Another shocking discovery was a look at the number of available services in contrast with the death rates. Scientists looked at the number of opioid treatment programs at the county level, the rate of mental health providers at the county level, and the capacity for treating patients with substance use disorder.
“We found that generally as there was more, sort of, availability for treating substance use disorders or mental health disorders, there was also higher overdose death rates,” Kariisa says.
Meaning, the more services available to people struggling with substance use, the higher the overdose death rates — a surprising find, but Karissa says multiple factors may play a role in this.
For starters, Kariisa says a lot of these services are not distributed equally across the country. And, many of these services are based in more densely populated areas, where drug use and overdose death rates are more likely.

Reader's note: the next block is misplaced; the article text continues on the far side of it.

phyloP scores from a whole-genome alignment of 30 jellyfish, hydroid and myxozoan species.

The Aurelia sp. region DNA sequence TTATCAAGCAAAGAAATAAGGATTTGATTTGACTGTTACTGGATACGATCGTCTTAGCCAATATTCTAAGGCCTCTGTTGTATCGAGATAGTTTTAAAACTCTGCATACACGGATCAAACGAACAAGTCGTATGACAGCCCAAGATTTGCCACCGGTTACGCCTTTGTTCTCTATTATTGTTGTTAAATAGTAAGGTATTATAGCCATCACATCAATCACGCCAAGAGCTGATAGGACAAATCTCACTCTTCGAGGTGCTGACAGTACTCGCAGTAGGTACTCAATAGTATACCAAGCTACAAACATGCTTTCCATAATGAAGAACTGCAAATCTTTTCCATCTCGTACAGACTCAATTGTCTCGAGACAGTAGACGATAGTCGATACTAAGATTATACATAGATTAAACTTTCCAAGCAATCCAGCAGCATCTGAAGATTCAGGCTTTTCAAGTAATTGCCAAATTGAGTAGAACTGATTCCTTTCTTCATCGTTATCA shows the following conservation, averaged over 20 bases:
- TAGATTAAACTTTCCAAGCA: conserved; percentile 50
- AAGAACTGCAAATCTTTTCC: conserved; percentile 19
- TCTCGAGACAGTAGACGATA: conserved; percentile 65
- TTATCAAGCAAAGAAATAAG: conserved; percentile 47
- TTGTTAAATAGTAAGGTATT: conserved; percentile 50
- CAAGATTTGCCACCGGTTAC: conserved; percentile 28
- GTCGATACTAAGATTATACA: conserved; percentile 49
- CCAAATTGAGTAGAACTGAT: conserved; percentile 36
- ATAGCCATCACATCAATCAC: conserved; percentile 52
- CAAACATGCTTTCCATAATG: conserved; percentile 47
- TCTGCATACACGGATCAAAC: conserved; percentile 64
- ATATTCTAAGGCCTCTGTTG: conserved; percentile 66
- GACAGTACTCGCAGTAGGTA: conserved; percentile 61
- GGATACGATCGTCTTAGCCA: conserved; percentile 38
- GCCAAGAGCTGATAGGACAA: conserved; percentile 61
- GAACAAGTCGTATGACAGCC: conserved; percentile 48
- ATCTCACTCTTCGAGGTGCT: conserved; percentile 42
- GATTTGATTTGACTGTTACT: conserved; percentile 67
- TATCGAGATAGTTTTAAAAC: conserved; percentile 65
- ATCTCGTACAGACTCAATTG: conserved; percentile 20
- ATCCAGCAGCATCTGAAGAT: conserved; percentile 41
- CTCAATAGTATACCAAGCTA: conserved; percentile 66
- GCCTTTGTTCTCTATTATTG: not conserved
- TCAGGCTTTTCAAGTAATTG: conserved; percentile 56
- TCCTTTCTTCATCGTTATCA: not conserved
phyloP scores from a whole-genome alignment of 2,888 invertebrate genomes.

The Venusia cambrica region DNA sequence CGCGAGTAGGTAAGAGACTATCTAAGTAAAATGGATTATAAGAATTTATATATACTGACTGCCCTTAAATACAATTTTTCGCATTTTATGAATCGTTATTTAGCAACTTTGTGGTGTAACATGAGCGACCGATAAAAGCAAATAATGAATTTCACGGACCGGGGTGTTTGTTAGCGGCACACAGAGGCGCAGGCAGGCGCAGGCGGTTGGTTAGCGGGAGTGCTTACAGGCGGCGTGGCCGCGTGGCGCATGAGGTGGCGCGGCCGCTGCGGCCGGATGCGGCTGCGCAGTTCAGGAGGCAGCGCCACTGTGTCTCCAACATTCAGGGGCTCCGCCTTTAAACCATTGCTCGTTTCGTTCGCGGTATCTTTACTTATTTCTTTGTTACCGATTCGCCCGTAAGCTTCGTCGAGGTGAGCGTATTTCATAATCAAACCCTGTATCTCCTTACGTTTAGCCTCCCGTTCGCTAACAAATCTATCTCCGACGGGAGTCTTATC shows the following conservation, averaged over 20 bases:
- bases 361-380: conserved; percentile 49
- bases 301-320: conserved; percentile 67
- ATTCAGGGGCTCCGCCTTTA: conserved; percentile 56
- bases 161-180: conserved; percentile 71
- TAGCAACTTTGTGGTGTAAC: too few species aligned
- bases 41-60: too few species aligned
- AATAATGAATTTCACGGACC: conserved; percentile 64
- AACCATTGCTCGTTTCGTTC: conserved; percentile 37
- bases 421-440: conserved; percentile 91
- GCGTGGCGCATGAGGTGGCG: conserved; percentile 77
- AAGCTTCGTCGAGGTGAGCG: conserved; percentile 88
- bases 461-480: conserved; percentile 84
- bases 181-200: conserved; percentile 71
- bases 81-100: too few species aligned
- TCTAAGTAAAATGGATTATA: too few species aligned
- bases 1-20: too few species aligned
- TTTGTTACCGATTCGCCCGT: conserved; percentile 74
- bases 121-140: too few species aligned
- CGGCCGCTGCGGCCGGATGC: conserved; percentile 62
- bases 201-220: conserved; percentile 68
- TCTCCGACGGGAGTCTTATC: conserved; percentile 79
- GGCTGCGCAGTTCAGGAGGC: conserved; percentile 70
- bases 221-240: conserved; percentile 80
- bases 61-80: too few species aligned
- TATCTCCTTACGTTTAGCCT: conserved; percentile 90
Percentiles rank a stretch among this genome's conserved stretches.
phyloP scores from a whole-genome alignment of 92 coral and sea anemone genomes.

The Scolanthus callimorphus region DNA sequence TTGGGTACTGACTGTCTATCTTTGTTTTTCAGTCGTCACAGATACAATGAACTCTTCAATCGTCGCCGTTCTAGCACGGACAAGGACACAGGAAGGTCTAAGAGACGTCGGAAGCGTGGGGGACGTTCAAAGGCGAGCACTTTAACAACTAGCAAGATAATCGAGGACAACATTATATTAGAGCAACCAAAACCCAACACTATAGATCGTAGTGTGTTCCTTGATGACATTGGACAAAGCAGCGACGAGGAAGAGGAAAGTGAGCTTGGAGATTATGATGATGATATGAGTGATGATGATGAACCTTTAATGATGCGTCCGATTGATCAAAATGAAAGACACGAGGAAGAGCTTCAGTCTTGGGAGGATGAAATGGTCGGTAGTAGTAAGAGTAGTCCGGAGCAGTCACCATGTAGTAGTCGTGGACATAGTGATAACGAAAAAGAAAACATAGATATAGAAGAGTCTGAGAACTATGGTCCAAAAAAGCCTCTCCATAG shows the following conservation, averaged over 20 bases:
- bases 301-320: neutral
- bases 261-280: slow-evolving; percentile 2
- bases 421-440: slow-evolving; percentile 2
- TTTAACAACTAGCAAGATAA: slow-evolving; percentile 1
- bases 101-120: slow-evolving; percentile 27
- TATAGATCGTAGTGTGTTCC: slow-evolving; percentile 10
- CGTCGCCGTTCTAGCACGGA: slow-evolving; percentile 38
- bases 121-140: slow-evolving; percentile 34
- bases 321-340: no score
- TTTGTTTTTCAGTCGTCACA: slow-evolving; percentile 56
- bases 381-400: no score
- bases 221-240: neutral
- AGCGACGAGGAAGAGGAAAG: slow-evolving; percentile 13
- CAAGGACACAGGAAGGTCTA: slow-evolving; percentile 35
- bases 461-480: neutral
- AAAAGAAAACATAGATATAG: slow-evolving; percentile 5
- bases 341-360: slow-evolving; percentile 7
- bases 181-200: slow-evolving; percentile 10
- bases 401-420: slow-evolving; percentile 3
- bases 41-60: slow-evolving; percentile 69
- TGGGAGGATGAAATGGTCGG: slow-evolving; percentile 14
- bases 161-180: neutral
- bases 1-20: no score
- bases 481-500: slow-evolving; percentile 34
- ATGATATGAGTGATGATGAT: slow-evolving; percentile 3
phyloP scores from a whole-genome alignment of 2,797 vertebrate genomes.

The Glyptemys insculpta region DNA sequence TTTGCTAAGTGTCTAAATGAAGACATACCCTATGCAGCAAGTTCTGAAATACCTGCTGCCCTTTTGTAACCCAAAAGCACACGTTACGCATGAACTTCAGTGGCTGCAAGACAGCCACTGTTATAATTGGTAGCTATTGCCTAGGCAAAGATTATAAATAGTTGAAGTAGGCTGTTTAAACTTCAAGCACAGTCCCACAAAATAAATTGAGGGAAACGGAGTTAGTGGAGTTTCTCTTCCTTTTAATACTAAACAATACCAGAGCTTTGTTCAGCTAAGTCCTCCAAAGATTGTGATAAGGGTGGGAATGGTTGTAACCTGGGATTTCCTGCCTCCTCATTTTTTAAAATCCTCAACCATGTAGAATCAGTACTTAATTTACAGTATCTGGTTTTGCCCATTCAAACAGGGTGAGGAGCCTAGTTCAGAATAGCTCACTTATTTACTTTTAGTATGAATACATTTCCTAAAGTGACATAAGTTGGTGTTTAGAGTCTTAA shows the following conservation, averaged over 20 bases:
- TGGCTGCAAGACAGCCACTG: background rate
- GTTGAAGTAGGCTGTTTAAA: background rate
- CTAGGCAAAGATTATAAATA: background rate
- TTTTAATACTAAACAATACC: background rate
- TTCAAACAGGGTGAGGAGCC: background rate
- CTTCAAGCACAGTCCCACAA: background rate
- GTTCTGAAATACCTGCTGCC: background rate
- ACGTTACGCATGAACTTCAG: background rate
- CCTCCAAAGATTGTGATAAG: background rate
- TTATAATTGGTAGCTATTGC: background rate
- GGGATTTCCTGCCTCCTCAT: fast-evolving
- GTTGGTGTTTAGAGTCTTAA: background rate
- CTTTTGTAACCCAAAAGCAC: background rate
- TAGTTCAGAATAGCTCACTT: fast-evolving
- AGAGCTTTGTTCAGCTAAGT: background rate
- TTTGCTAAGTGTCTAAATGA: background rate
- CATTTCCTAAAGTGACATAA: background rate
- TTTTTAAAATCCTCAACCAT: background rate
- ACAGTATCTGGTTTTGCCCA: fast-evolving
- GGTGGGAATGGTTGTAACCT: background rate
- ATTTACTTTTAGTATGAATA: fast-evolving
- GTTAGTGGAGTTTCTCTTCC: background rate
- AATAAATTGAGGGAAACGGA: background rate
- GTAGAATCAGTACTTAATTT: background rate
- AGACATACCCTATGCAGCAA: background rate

‘We know that just because [there are] services available [that] does not mean it’s accessible,” she said.
When asked what improving accessibility looks like, Kariisa says it involves several things like lowering costs of transportation so individuals seeking treatment can afford to get to their appointments, offering telehealth appointments so people do not have to travel long distances to get to their provider, and offering structural support like housing and childcare assistance.
“There’s ways to get around some of the access barriers,” she says. “It involves essentially tailoring our programs or efforts around the community specifically to help meet them where they are.”
Racial Disparities & Stigmas Keep Black People From Life-Saving Treatment
Two commonly used drugs to treat opioid use disorders include buprenorphine and methadone but the drugs are often associated with additional barriers. Prior to the pandemic, medical professionals required in-clinic visits for methadone use which created a barrier for some patients — now individuals can take this treatment at home.
“Historically there’s been racial disparities when it comes to accessibility of buprenorphine,” Kariisa said. “It has been more commonly available for white patients than for Black patients.”